Remembering D-Day

“You are about to embark upon the Great Crusade, toward which we have striven these many months. The eyes of the world are upon you.” — Gen. Eisenhower to Operation Overlord troops.

On that first day of the invasion, more than four thousand allied troops had been killed, and thousands more were injured or missing. The largest casualties were at Omaha Beach, where over 2000 US troops were killed. 

It took less than a week for the Allies to secure the beach, and in just two months, they would have landed more than 850,000 troops in France and would liberate Paris from German control. 

Mental Health and the Soldiers of the Past

When the Allies invaded Normandy to wrest control of Western Europe from Nazi grasp, the term Post Traumatic Stress Disorder (PTSD) didn’t exist. In fact, the terms used to describe people breaking under the stress of constant trauma were all pejoratives. Being “shell shocked” was considered a weakness. It suggested that the person having it was fragile or too cowardly to hold up against the strain of war. 

However, one needs to see the photos from the trenches to know that not a single man on the beaches that day was a coward. It took strength and courage to triumph over the Nazis at Normandy and their own fears of dying in combat. By the end of the first week, nearly 10,000 American soldiers had been killed after Operation Overlord began. 

Before PTSD received a clinical definition in the 1980s, people used other terms to define the mental trauma of living through combat, including “shell shock,” traumatic war neurosis, and combat exhaustion. It’s believed that these are early definitions of PTSD. 

Treatment records of soldiers who returned home from World War 2 suggest that many of them had what we’d recognize today as PTSD. However, those numbers increased significantly with the Korean War and the Vietnam War. Back then, the military had learned how to train soldiers and operate more efficiently but not how to cope with the trauma as men. Statistics from researching PTSD and the Vietnam War suggest that nearly 15 percent of these soldiers experienced some form of PTSD. Many of them still experienced symptoms of PTSD up to as many as twenty years later. 

PTSD as an Eventuality

During Operation Overlord, the Normandy Campaign, army psychologists found that the troops became significantly less effective after thirty days of combat. After forty-five days of straight fighting, the soldiers were barely functional, defined as being in a “near vegetative state.” They discovered that operating in constant chaos and combat, expected to be constantly alert, would eventually cause everyone to disintegrate into the fight.

During the entirety of World War Two, nearly half a million American soldiers would experience what was known as combat stress. Left unchecked, some people would have their combat stress develop into PTSD. 

Today, the military engages in strategies to reduce combat stress and prevent the onset of PTSD. However, these strategies go hand-in-hand with post-traumatic treatment and require the consent and engagement of the soldiers.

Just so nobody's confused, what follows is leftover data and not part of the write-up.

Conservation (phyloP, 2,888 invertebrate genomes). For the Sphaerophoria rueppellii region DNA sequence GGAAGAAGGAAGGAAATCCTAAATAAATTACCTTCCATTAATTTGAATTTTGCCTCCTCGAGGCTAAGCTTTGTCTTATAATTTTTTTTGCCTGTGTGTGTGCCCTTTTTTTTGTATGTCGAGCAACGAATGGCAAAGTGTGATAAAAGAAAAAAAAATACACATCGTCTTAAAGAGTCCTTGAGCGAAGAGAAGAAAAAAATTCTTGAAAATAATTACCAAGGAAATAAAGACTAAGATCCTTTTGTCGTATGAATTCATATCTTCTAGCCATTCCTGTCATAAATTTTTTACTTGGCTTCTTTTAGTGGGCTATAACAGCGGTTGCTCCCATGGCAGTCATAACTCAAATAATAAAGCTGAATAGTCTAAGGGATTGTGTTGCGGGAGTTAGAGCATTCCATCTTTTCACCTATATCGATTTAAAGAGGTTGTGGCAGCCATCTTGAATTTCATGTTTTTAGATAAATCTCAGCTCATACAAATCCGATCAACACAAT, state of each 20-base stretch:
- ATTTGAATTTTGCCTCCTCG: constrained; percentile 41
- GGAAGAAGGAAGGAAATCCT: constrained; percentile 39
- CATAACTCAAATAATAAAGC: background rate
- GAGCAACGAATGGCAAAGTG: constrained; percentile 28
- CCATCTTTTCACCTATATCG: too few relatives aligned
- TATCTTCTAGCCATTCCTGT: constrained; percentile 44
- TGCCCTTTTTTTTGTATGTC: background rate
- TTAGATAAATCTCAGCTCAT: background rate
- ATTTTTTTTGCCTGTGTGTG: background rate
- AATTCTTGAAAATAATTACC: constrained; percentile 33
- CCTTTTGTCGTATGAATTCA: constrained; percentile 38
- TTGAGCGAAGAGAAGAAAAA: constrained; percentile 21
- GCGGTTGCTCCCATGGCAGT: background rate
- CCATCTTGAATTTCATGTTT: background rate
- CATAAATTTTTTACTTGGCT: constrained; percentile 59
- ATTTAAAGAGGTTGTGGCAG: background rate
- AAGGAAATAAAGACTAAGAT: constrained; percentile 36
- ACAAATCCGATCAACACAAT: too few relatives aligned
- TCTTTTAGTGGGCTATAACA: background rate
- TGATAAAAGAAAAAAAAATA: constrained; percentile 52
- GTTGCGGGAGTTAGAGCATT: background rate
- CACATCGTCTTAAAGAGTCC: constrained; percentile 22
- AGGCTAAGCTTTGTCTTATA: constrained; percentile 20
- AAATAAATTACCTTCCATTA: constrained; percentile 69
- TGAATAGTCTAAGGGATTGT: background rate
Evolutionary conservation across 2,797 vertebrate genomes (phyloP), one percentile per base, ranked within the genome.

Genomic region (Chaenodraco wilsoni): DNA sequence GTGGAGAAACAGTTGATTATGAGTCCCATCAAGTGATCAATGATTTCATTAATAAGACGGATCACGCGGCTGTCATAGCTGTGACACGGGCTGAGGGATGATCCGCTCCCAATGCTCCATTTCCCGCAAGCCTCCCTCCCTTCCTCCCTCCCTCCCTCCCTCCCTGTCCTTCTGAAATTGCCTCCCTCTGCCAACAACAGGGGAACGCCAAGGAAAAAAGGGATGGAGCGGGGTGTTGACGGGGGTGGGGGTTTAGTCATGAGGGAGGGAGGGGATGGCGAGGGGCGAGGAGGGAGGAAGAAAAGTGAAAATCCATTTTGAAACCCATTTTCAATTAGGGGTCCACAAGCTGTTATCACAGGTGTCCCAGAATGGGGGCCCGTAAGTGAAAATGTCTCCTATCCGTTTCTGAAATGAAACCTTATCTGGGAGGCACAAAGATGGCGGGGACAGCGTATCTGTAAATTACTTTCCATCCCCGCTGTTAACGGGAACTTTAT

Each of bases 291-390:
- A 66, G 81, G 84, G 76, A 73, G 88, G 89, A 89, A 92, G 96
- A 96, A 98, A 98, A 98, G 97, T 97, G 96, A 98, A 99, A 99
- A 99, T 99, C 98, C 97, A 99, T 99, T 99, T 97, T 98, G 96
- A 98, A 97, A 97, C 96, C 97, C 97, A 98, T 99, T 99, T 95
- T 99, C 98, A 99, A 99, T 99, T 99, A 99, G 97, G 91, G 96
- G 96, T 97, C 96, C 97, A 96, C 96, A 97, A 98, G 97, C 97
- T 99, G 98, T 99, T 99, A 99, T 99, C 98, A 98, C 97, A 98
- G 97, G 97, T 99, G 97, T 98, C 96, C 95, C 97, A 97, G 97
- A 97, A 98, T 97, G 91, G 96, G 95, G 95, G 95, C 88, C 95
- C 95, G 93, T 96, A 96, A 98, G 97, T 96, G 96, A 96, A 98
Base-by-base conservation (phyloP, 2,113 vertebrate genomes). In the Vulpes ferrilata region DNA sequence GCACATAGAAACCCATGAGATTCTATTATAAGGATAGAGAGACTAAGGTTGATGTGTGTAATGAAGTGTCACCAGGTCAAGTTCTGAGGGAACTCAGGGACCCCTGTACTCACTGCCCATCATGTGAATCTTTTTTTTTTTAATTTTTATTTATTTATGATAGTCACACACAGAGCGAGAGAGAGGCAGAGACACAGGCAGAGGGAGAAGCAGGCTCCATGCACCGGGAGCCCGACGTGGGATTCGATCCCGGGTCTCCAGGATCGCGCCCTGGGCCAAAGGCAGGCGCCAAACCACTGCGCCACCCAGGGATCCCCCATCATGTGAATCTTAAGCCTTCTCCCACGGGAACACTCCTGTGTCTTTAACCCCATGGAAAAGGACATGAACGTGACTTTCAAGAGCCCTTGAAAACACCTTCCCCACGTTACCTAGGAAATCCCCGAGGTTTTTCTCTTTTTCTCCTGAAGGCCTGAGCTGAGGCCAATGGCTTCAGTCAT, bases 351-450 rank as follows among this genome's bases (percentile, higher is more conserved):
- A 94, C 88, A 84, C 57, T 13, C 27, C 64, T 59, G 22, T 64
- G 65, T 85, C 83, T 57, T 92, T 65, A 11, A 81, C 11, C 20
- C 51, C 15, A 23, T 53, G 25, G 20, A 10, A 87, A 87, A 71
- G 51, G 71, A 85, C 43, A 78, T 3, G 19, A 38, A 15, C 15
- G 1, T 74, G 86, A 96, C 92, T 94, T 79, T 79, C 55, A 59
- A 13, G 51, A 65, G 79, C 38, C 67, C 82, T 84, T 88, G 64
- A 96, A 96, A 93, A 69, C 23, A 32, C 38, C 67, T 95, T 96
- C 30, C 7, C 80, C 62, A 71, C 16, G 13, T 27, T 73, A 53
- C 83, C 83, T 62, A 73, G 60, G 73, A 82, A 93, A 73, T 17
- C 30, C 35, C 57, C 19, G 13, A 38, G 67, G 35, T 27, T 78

Reducing the Stigma

Post-Traumatic Stress Disorder, as we know it today, is not shameful or embarrassing. It doesn’t telegraph weakness or imply cowardice but the opposite. Most people who experience PTSD are the strongest in our communities to live through the trauma and come out the other side. Veterans of our modern wars experience PTSD at a rate of 27 percent. 

Organizations like Wounded Warriors and The PTSD Foundation of America are working to reduce the stigma of getting assistance for mental health and PTSD. Our veterans, left without assistance for too long, have committed suicide and self-harmed without treatment. Today, more veterans die from suicide than combat. Untreated PTSD can also lead to an increased risk of developing dementia or Alzheimer’s later in life. 

Our veterans represent the very best of our nation — they are selfless men and women who work to overcome the darkest of situations to improve our world and protect our home. Enabling them to ask for help, get the assistance they need, and prevent them from struggling to transition home starts with reducing the stigma of PTSD. 

How Can You Help?

At Spirit Peak Organics, we donate a portion of every sale to a charity that we believe helps us improve our world. These organizations include Wounded Warriors and The PTSD Foundation of America. Both of these charities are designed to help veterans deal with war injuries. 

You can help our vets return home safely and transition back to civilian life by supporting one or both of these organizations. 

Additionally, you can make yourself a safe person for the veterans in your life to talk to. We recommend educating yourself on the basics of PTSD and encouraging people in your life to get support and therapy when it’s necessary. 

Finally, you can write your government representative and encourage them to take a position that protects our veterans. Supporting our troops begins at home, but it needs to exist at every level in our community. Mental health and medical resources for the men and women who serve our country are necessary and needed. 

Looking to learn more about what PTSD is? Check out our regular blog for more information.